Seun Anikulapo Kuti is the son of Afro beat legend, Fela Kuti. Recently he returned from a tour of some African and Western countries. He shared his experience with Flora Onwudiwe. He also talked about his new album, relationship with siblings and his father’s band, Egypt 80.

Experiences while on tour?

No experience on my tour; it is not a new thing to me. But this year, I had been to some new places. Early this year, we had our first tour of Africa. We also went to Australia, New Zealand; I had not been to all these places before, they are quite new to me. New Zealand is the farthest country in the world, we met a lot of beautiful and nice people. Going on tour is all about musical experiences, from stage to hotel, from hotel back to the bus, from the bus you get to different towns.

Were you on invitation?

Yes. I was invited by the biggest World Music Festival in the world called WOMAD. It serves like 27 countries or more. I did world academy in the U.K. and they said they want to do one in Australia. So I went to Australia, we did WOMAD, there and also in New Zealand as well.

You performed your maiden album or Fela’s music?

No. My album was released in Australia on March 3, this year. I am still going back to Australia. Once the album is released, I have to tour Australia with the album because that was what I was doing last year. My album was released in the United States, in Europe and England last year. I was touring all year, promoting the album. And this year we are starting again because we have just finished the sub-Saharan African, Australia and New Zealand and we are going back there to prepare properly for the album.

Your albums and titles?

I have only one. My next album comes out by the end of October this year. It is called “Many Things.”

Philosophy behind your music?

It is an Afro-beat album. It is political philosophy because Afro-beat was created for the emancipation of the black continent in Africa. Until that is achieved, except you don’t know what Afro-beat is about, I don’t see how it can change. Afro-beat is for expression, so that is what the album is all about.

Why did you change Egypt 80 Band to Seun and the Egypt 80 Band?

I don’t want to have any other name for the band that has been existing before me. So what is the point of changing the name? The band is what it is so, that is what it is going to be. There is no point changing it.

The cost of producing the album?

For tax reason, I cannot really say how much it cost me, not that I haven’t paid my Nigerian tax, I am talking about international tax. I cannot really explain how much I spent on the CD, but we have spent a lot of money. I don’t think anyone in Nigeria could produce with that amount of money. I got a good top up-front in producing the CD. There is a friend’s biggest studio, Davu, in Paris; we had a week there, an incredible time.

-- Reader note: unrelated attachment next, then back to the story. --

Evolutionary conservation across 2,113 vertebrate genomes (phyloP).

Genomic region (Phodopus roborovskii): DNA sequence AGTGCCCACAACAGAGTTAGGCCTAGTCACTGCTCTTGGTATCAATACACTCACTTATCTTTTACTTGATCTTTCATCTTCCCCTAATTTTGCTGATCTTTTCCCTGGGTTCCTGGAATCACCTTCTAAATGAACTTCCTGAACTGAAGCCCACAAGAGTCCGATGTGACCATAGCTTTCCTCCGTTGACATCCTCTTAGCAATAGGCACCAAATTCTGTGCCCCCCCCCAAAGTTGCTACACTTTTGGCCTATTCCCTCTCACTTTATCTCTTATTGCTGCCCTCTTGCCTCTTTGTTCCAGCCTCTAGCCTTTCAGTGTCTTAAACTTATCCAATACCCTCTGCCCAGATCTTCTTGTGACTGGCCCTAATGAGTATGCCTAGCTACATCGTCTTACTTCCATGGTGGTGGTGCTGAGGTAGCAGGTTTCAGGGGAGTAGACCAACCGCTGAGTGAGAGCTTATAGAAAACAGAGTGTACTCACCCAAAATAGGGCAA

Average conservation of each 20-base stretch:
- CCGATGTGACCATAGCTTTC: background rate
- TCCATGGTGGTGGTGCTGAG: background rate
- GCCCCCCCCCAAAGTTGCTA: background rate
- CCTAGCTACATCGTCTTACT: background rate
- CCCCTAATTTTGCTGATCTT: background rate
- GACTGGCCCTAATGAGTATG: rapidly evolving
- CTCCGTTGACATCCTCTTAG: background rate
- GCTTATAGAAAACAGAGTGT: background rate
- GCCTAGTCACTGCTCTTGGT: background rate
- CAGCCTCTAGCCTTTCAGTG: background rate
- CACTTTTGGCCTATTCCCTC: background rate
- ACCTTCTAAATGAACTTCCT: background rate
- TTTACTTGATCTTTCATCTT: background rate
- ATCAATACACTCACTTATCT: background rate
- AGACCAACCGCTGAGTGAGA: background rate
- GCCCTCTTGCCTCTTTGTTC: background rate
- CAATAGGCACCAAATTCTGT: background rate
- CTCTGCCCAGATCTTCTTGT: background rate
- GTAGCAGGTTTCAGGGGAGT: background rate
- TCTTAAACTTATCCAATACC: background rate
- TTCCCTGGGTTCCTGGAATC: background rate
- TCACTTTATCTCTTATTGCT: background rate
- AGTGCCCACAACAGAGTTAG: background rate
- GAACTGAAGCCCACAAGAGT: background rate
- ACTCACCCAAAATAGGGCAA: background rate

Why did you choose to produce in Europe?

I signed with Toyota, a French musical company. I gave them my CD and they released it. Fela’s band has never been a local band. The only thing is that we are trying to bring that same popularity back here, because the band has done so well internationally. And I think, we have not done any publicity in Nigeria, we have not been pushing the album well enough and that is what we are correcting now. Since I have done all these, I have satisfied my obligations for promoting this album so far, after that I am going to be home. Last year, I was home for four to five months, this year, I am going to be home about the same time, but not in junks. Last year, I was home in bits, I will just come back in two weeks, travel again and come back in three years. Like now, I have a month, two months when I can do things for the album and push it here, so that is the plan I have for the album, though, my album is released internationally.

Wearing your father’s shoes, has it had any serious impact on your album?

That is one thing about Afro music, just because I am Fela’s son, people automatically feel that I am wearing his shoes. Fela is not the kind of artiste that you can look at his legacy and his shoes are not what somebody can really wear, because he has not influenced only his children alone. I don’t know about Nigeria, what they are doing about our music here, but in Europe and America, there are hundreds of fans playing Afro-beat. All of them want to be like Fela. Literally, I am telling you, even in Israel, Japan, Mexico, New York, all over America, Los Angeles, California, Texas, Atlanta, Miami, Chicago, Minessotta, Winscosin, Canada, everywhere, Afro-beat band is a phenomenon, it is huge. So many people too have been influenced by Fela that they play Afro-beat and they all want to be like him, dress like him, talk like him. Everybody has the mentality of expressing themselves and all their music is political, just like Fela. So, it is not the matter of wearing Fela’s shoes.